Submitted by angelicas on Wed, 11/20/2019 - 14:39
Replanting and land rehabilitation training for farmers in Dreketi, Fiji
November 20, 2019 by angelicas
Island and Ocean Ecosystems

In September, selected farmers from within the Dreketi River Catchment in the districts of Dreketi,  Seaqaqa, Macuata, Sasa in the province of Macuata participated in an intensive three-day training activity as part of efforts to improve the health of the Dreketi River and Fiji’s Great Sea Reef. A section of the Great Sea Reef, known as Qoliqoli Cokovata, has been designated a Ramsar site (under the Ramsar International Convention on Wetlands) and is Fiji’s first marine area designated as a ‘wetland of international significance requiring protection and management’.

The Dreketi Catchment Sustainable Land and Forest Management Training was held in Naravuka Village from 25 to 27 September and focused on raising farmers’ understanding of the significance of the Qoliqoli Cokovata and the role they play in its protection through improving their farming and land management practices and reducing run off into the Dreketi River.

The training activity was organised by the Fiji Office of the World Wide Fund for Nature (WWF-Pacific) with funding support from the Secretariat of the Pacific Regional Environment Programme through the Pacific Ecosystem-based Adaptation to Climate Change (PEBACC) project. PEBACC is working with WWF-Pacific to support the broadening of the Qoliqoli Cokovata management plan to include management of land-based activities that impact the Dreketi River Catchment (which drains into  Qoliqoli Cokovata ).

For many farmers, the practice has been to clear the land almost completely and use large amounts of fertiliser in the hope of helping crops grow. This is costly for farmers and has longer term impacts such as water quality problems and river pollution through erosion and run off. A key concern for management of the Qoliqoli Cokovata is the amount of sediment that is discharged from the Dreketi river. High levels of sediment increases the turbidity of the water and reduces its quality. This has a negative impact on marine life such as corals, fish, shellfish and marine mammals.

A significant focus of the training programme was thus on managing land clearing and encouraging rehabilitation of deforested areas to prevent runoff from the land.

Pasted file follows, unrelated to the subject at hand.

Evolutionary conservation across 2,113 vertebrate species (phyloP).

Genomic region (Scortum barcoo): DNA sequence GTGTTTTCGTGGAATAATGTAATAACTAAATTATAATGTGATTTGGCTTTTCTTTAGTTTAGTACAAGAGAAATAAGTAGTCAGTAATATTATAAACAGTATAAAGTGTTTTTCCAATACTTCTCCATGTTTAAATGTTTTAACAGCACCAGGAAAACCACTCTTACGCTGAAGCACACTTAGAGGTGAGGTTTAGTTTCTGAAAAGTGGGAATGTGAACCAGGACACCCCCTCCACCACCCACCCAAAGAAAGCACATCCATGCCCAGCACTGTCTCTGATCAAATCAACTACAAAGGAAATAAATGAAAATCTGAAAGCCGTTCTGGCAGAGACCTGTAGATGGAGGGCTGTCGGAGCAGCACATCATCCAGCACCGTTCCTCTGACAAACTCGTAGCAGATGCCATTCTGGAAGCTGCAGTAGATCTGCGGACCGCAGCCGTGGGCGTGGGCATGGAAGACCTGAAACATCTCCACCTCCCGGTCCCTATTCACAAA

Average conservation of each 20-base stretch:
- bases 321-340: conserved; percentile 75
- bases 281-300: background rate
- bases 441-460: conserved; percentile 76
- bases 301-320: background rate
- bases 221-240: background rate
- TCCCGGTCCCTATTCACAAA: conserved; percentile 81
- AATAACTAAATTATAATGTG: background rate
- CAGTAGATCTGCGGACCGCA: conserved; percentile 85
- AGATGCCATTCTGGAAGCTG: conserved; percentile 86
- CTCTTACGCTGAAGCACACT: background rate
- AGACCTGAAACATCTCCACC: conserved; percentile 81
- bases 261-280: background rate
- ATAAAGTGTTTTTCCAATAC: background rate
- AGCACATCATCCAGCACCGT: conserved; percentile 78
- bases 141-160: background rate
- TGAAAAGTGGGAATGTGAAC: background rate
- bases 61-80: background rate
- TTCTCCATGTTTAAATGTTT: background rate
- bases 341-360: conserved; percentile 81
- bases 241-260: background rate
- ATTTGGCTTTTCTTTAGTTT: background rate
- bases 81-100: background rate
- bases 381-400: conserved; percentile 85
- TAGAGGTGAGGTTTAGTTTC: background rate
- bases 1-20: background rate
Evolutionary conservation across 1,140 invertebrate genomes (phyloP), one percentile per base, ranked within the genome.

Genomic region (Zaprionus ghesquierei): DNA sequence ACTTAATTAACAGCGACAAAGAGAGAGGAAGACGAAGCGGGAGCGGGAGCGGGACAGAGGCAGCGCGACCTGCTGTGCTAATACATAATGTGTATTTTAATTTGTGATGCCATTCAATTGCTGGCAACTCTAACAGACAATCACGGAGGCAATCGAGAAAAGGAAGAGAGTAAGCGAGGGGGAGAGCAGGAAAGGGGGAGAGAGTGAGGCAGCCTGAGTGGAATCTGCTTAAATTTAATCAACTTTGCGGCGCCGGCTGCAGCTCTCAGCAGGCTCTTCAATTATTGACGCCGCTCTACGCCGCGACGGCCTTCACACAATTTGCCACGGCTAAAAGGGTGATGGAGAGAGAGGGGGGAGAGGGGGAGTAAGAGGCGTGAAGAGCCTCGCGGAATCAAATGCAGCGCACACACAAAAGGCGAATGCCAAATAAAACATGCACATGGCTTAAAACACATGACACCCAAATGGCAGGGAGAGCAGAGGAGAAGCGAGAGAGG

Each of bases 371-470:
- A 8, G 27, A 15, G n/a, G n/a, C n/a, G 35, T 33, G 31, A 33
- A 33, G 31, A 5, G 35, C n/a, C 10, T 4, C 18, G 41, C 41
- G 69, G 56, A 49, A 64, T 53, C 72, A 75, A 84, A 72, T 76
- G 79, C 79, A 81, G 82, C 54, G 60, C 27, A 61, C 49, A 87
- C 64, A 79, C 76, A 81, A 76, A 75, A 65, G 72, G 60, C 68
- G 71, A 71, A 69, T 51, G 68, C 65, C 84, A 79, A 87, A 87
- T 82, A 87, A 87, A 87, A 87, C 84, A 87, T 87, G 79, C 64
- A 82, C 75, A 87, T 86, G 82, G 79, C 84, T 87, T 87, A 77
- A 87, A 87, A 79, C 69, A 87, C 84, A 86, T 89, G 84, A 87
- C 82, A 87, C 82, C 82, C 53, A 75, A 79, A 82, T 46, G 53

27 yaqona, dalo, vegetable and rice farmers from within the Dreketi River Catchment attended the training, which involved a series of discussions and presentations from the Ministries of Forestry, Agriculture and  iTaukei Land Trust Board, SPREP and WWF. Site visits were also held to give  participants a  first-hand look at farms and plantations that are practicing sustainable farming and reaping the benefits.

Participants of the Dreteki Training

For some farmers, the idea of sustainable land and water management is inseparable from farming. Yaqona farmer, Mr Ku Ping, has been successfully planting yaqona on land considered untenable for the crop. He attributes his success to his careful use of the water on his land and he advocates replanting as part of this approach. He has set up an irrigation system on his 17 hectare farm so that he can monitor its activity and watering is only done every 2 days for an hour. Mr Ping understands the link between trees and water and advocates bush regeneration to help keep the water resources on the land intact. The practice of course, also prevents runoff.

Says Mr Ping, “I challenge all farmers, when you clear the bush or trees, make sure you replant – it is your responsibility!”

Discussions raised the reverse issue of sedimentation and its impact on farmers themselves, The rice farmers in Dreketi raised concern on the amount of silt deposited from the nearby Dreketi bauxite mine. The silt blocks the culverts and water canals that irrigates water into the rice fields. The amount of silt in the irrigation system affects farmers the most during the dry season when the water level in the main stream drops. This in turn affects their rice production.

Mr Nirmal Babu, a 67-year old farmer from Naibulu says, “We have been highlighting this issue to visiting government delegations but nothing has been done to address the root cause of the problem that is affecting the quality of water in the irrigation ponds, and in turn affecting the quality of his rice production.”

The workshop also discussed a process for identifying Community Land Care Champions and establishing a Dreketi Community Land-Care Group. WWF is in the process of profiling the farmers and their farms to identify those best placed to be part of the land-care champions.

“These Champions will be used as role models to promote the use of SLM and SFM Practices in Dreketi to reduce impacts and incidences of unsuitable farming practices that have detrimental effects   on rivers and streams and subsequently the Great Sea Reed,” says GSR Programme Manager, Mr Alfred Ralifo.

In closing the three-day workshop, Director of Forestry Northern, Mr Moape Lotawa stressed the role everybody has in ensuring the protection of the Dreketi Catchment.

“The catchment  is everybody's responsibility - all the ministries and stakeholders and farmers and communities need to hold hands and address this issue [and] we need to communicate with each other and identify responsibilities to take on.”

The training programme is the first step in paving the way for a coordinated and targeted approach to protection of the Great Sea Reef. A separate training for selected sugar cane farmers within the Dreketi river catchment will be done after the cane crushing season.